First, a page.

Classrooms at some Catholic schools are undergoing a transformation, as decades-old traditions are being updated with Common Core state standards. Although the standards are not federally mandated for Catholic schools, dozens of dioceses are nevertheless adopting some of the changes. The way Bob Laird of the Cardinal Newman Society sees it, “beauty, truth, and knowledge” are lost when Catholic schools begin to weave the non-religious standards into lesson plans. “If Common Core standards are used across the board, then why send students to Catholic school?” Laird protested. “Just send them to the public school, and have them take some Catholic–CCD–education.” Many public schools have been integrating Common Core for several years, and critics argue the results aren’t impressive enough to bring to Catholic schools, where students traditionally outperform others. At Catholic schools, 99.4 percent of students graduate, far more than the 78.2 percent of students receiving diplomas at public schools. Parents also pay a lot for Catholic school: an average of $3,880 for elementary and $9,922 for secondary education. In 2009 and 2010, Dr. Sandra Stotsky contributed to Common Core’s validation committee, charged with making sure the final product was rigorous. But Stotsky does not think very much of the final product, and said parents of Catholic school students complain to her about the social issues brought up in the pages of some recommended readings. “The reading selections are offensive to them as devoted Catholics,” Stotsky said.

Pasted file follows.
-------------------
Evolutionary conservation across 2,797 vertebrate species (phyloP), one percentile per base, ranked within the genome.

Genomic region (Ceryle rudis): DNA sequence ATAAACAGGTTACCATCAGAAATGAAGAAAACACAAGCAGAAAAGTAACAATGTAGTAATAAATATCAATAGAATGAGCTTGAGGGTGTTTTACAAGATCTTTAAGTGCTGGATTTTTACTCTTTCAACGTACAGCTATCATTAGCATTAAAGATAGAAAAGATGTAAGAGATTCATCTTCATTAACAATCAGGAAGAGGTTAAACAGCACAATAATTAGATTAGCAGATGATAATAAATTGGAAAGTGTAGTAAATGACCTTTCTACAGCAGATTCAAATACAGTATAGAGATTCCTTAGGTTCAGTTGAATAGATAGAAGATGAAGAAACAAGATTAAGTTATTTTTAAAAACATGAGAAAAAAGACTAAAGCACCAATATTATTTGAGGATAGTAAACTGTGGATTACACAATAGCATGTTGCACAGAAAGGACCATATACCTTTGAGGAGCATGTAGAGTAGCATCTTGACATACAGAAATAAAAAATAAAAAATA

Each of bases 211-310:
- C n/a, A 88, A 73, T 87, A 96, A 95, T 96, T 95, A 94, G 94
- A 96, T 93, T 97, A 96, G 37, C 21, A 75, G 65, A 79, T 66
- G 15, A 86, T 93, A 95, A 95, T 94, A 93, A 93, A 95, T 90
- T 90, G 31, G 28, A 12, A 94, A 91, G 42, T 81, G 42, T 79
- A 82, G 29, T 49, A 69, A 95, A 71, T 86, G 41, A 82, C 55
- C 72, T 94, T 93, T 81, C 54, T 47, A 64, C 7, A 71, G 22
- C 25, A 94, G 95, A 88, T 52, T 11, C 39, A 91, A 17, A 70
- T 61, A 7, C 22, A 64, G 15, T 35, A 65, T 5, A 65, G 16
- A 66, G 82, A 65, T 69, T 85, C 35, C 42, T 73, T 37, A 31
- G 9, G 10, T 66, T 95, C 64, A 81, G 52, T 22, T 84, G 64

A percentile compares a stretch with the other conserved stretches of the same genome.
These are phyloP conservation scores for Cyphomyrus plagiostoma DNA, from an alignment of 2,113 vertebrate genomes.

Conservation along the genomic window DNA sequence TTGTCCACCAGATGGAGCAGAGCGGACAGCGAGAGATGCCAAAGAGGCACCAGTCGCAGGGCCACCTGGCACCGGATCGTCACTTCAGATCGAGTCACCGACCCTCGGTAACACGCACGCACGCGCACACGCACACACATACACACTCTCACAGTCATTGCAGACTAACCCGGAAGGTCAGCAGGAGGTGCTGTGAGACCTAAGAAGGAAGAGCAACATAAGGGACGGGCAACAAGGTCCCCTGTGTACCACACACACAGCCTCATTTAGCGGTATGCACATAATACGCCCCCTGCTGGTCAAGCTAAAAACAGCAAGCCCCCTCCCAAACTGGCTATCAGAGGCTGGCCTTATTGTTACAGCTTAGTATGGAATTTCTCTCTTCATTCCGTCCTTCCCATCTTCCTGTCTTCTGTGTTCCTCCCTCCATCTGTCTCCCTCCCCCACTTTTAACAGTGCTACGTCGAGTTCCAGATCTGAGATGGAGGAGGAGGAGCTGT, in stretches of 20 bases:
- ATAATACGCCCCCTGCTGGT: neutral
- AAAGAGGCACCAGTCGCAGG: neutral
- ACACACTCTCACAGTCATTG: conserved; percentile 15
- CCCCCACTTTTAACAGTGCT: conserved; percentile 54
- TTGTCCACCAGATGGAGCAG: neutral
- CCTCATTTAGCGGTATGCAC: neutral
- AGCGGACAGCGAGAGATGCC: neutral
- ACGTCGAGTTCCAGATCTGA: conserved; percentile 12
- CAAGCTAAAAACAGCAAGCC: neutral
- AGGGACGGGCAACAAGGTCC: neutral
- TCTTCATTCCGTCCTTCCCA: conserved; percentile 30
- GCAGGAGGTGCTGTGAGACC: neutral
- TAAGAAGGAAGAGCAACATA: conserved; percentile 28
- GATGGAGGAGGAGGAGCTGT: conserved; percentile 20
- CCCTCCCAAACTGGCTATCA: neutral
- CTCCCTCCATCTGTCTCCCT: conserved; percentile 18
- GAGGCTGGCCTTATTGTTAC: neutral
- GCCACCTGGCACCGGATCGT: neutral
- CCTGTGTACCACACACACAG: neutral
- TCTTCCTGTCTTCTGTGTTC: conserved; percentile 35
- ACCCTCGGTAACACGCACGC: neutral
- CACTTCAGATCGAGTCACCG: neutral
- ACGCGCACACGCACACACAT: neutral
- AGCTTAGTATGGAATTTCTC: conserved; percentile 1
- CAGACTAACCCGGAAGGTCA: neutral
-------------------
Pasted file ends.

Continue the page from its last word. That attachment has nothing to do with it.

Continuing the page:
“They do not think these selections enhance Catholic identity.” Still, at least 100 dioceses–out of 195 in the United States–embrace some part of Common Core. Take the Archdiocese of Cincinnati, for example. A “FAQ” sheet circulated there assures worshippers that “as a set of instructional standards, the Common Core is neither pro nor anti-Catholic in nature.” Now, Catholic schools trying to work Common Core into their lesson plans are getting help from the National Catholic Educational Association. The NCEA says Common Core is not a curriculum, but rather, “…a set of high-quality academic expectations that all students should master by the end of each grade level.” Their leaders also want people to know that it is possible to educate children using a foundation of faith and the standards of Common Core. “In everything that we do, Christ comes first, our faith comes first,” said Kathy Mears, an executive director at the National Catholic Educational Association. “What we are going to do is use materials that are infused with the faith.” The U-S Conference of Catholic Bishops explained in an e-mail Tuesday that Common Core “is by its nature incomplete, as it pertains to Catholic Schools,” because it was developed for public schools. More